Figure 1
Figure 1
Schematic representation of Vav1 protein structure. The calponin homology domain (CH) may function as an actin binding domain and is involved in calcium mobilization. The acidic domain (AC) contains multiple tyrosine phosphorylation sites (Y) that control (more ...)
N-terminal deletion oncogenic Vav1 is a consequence of the removal of the calponin homology and acidic domains. There are multiple sites of tyrosine phosphorylation which regulate Vav1 GEF activity; three N-terminal tyrosine residues located at 140, 160, and 174 within the acidic domain, and C-terminal tyrosine residues 826 and 841 [16,17]. Interestingly, when Lazer and colleagues [17] expressed the C-terminal Y826F and Y841F mutants in Vav1 null pancreatic cancer cells, their transforming ability was abrogated, suggesting that normally regulated GEF activity is required for pancreatic carcinogenesis.
Vav1 plays a critical role in the development and activation of T-cells, in part through activation of specific Rho/Rac GTPases by catalyzing the exchange of GTP for GDP (Figure 2). By activating Rac GTPase, Vav1 mediates downstream responses to Src and Syk family kinases signals following T-cell receptor stimulation and thus plays an important role in the transduction of extracellular signals. The guanine nucleotide exchange factor activity and specificity for Rac GTPases is mediated by the DH and PH domains. While many GEF family members are specific for one GTPase, Vav1 has been shown to be capable of activating Cdc42, Rac1, RhoG, and RhoA [13].
Figure 2
Figure 2
Role of Vav1 in T-cell receptor (TCR) signaling. Engagement of the TCR initiates signal transduction via Src and Syk family kinases resulting in activation of Vav1. The guanine exchange factor (GEF) activity of Vav1 activates Rho/Rac GTPases which initiate (more ...)
Vav1 plays an important role in the actin cytoskeletal reorganization following T-cell activation through the T-cell receptor (TCR). For example, it has been demonstrated that Vav1 null murine lymphocytes have inhibited actin polymerization and a lack of clustering of TCR into patches following TCR activation [18]. T-cell interaction with antigen presenting cells requires cytoskeletal reorganization to create a functional immunological synapse. The catalytic GEF function of Vav1 has been shown to be required for transmitting signal from the TCR to the cytoskeleton. When the murine wild type Vav1 allele is replaced with a version of Vav1 that folds correctly, but has deficient GEF catalytic activity, actin cytoskeletal reorganization following TCR stimulation is abrogated [19]. Following stimulation of the TCR, Vav1 is phosphorylated at the N-terminal tyrosine amino acids 140, 160, and 174 which upregulate GEF activity [20]. Research in several different systems has demonstrated that tyrosine phosphorylation can also be induced by stimulation of the B-cell receptor, FcRI, cytokine receptors, integrins and growth factor receptors [21].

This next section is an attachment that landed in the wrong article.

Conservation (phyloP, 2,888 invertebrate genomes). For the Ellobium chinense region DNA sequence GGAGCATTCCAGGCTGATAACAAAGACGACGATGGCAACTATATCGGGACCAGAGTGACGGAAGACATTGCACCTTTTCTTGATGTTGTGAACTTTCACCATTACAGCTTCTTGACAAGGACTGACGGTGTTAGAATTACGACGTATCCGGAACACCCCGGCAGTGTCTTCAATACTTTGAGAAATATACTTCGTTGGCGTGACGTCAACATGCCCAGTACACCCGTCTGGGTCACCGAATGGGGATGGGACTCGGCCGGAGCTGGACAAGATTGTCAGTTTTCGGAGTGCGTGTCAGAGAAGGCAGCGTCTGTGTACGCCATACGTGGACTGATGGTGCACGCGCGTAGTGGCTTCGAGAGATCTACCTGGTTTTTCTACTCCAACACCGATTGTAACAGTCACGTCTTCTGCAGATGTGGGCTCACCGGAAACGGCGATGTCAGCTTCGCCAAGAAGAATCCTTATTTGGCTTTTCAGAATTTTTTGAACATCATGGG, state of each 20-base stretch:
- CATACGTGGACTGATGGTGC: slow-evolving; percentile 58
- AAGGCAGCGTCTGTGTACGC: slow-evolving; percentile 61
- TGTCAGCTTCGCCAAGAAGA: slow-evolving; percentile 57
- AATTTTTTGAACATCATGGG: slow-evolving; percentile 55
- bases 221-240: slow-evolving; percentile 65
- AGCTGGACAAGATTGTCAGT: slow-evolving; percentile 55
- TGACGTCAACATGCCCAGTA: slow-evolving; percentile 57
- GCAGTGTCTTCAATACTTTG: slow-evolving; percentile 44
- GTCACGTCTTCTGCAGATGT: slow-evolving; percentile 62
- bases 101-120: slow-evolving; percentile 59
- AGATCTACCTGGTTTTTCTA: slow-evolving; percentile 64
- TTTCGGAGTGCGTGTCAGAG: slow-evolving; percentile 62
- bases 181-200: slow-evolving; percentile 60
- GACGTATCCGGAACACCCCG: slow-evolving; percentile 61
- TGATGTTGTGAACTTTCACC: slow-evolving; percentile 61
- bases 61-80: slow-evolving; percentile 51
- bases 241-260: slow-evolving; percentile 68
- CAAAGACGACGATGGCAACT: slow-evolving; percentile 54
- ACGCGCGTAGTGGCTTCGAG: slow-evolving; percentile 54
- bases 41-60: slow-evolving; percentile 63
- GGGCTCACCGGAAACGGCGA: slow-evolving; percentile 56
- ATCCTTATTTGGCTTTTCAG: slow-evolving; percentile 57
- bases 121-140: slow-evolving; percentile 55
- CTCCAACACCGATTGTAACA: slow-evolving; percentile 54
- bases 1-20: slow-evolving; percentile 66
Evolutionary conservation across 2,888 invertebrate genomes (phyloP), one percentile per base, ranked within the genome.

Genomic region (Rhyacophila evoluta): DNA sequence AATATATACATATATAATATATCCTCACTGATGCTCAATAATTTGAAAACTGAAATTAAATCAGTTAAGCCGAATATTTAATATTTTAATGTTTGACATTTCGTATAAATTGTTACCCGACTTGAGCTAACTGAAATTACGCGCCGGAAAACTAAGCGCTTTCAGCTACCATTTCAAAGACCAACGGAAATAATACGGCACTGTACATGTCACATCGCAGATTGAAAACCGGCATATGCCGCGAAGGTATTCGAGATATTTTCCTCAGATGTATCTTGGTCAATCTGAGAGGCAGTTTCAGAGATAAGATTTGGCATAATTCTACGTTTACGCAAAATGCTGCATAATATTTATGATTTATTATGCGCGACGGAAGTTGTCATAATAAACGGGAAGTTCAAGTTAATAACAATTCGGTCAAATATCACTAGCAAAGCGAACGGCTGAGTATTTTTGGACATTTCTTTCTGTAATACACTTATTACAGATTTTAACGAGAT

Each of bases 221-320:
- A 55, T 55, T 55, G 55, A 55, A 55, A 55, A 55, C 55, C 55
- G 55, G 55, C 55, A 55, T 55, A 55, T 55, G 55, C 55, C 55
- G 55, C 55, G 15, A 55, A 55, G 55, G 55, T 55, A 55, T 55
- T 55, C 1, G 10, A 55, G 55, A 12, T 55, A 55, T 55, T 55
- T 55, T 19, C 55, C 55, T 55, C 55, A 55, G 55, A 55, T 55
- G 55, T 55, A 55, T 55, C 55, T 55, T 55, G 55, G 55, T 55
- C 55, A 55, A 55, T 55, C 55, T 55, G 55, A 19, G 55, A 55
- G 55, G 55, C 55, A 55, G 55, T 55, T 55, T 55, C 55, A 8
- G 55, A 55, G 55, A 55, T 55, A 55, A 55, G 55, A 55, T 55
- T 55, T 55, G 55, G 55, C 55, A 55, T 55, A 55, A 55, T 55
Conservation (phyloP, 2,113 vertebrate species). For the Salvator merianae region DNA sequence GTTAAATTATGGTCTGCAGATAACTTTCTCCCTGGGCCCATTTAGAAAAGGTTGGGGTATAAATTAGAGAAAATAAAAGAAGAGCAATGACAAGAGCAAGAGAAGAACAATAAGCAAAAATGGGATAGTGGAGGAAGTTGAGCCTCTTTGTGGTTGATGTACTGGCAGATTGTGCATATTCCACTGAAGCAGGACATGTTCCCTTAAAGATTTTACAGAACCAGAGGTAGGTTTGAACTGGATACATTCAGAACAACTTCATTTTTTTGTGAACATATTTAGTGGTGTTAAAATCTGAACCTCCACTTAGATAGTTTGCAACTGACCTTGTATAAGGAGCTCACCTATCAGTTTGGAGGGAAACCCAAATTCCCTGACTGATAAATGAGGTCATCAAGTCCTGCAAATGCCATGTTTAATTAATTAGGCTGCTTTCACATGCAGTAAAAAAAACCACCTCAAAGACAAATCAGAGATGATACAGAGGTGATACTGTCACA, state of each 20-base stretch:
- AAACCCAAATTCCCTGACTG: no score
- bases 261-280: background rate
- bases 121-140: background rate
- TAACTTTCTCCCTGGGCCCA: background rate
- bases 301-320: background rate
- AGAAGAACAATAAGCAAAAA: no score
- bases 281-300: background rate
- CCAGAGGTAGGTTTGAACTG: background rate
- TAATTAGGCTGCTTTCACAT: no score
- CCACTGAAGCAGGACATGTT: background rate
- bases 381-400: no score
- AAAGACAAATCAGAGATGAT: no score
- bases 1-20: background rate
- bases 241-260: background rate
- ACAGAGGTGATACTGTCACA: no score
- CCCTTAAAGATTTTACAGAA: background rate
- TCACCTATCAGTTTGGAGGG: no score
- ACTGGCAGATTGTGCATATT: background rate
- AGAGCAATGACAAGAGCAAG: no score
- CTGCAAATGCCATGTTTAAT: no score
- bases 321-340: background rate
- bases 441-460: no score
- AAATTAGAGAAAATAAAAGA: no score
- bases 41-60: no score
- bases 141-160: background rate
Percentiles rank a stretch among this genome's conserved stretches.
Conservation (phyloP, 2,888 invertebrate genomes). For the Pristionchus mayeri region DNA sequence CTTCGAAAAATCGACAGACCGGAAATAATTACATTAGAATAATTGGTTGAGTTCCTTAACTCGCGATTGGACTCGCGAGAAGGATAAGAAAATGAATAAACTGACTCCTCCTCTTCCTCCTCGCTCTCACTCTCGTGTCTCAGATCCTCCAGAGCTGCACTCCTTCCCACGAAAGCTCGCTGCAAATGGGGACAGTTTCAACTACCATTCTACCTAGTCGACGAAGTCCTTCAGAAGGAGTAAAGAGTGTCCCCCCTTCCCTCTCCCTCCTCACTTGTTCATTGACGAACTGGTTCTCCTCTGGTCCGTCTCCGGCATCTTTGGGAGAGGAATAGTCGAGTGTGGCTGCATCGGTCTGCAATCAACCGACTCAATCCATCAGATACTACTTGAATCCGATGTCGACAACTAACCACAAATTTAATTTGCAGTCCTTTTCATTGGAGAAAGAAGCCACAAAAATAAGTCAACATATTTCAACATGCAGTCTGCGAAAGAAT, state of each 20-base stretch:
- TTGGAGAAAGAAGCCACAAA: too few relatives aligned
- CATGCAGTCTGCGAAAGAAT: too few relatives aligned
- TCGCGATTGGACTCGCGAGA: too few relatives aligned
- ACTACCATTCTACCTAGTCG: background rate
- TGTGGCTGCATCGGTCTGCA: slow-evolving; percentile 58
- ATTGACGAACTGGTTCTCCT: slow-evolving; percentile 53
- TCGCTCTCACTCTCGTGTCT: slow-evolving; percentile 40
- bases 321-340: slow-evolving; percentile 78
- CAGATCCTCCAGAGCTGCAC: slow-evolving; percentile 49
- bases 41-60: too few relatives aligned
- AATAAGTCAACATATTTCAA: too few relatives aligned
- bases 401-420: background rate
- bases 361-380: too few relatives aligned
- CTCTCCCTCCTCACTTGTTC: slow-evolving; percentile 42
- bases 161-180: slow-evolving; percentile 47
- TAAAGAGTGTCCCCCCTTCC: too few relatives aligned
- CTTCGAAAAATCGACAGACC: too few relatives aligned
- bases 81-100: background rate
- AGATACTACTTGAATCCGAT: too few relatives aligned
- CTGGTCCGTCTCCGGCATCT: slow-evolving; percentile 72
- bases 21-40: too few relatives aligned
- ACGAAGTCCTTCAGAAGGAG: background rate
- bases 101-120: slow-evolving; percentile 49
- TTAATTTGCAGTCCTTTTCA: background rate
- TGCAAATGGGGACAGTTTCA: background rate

Activation of Vav1 via TCR stimulation has been shown to regulate transcription factor activity in T-cells, such as NFAT, and subsequent IL2 transcriptional activation. In addition studies of Vav null mice have provided evidence that Vav1 regulates the calcium, ERK-MAP kinase, and NF- κB pathways in B and T-cells [22,23].
Vav1 is required for normal T-cell development as it transduces the developmental signals received at the pre-TCR, and an absence of Vav1, leads to a block at developmental checkpoints, which is accentuated by further deletion of Vav2 and 3 [24]. Deficiency of Vav1 alone is sufficient to cause arrest of positive and negative selection of CD4+CD8+ double positive thymocytes [25]. Mice deficient for the entire Vav1/2/3 family have been generated and these animals do not develop mature B- and Tlymphocytes, and do not develop normal T-cell dependent and independent humoral responses following stimulation [24].
In further regard to the mature B-cell deficiency seen in mice lacking all three Vav proteins, it has been shown to be associated with the disruption of both constitutive NF-κB activity in resting naïve B-cells and decreased expression of NF-κB regulated anti-apoptotic genes, such as BCL-2, in mature B-cells, resulting in shortened B-cell lifespan [23]. The role of Vav in NF- κB pathway signal transduction is also highlighted by the finding that Vav-deficient mice are unable to generate a neutrophil oxidative burst when stimulated by LPS, a Toll-like receptor (TLR) ligand whose binding to TLR activates NF- κB.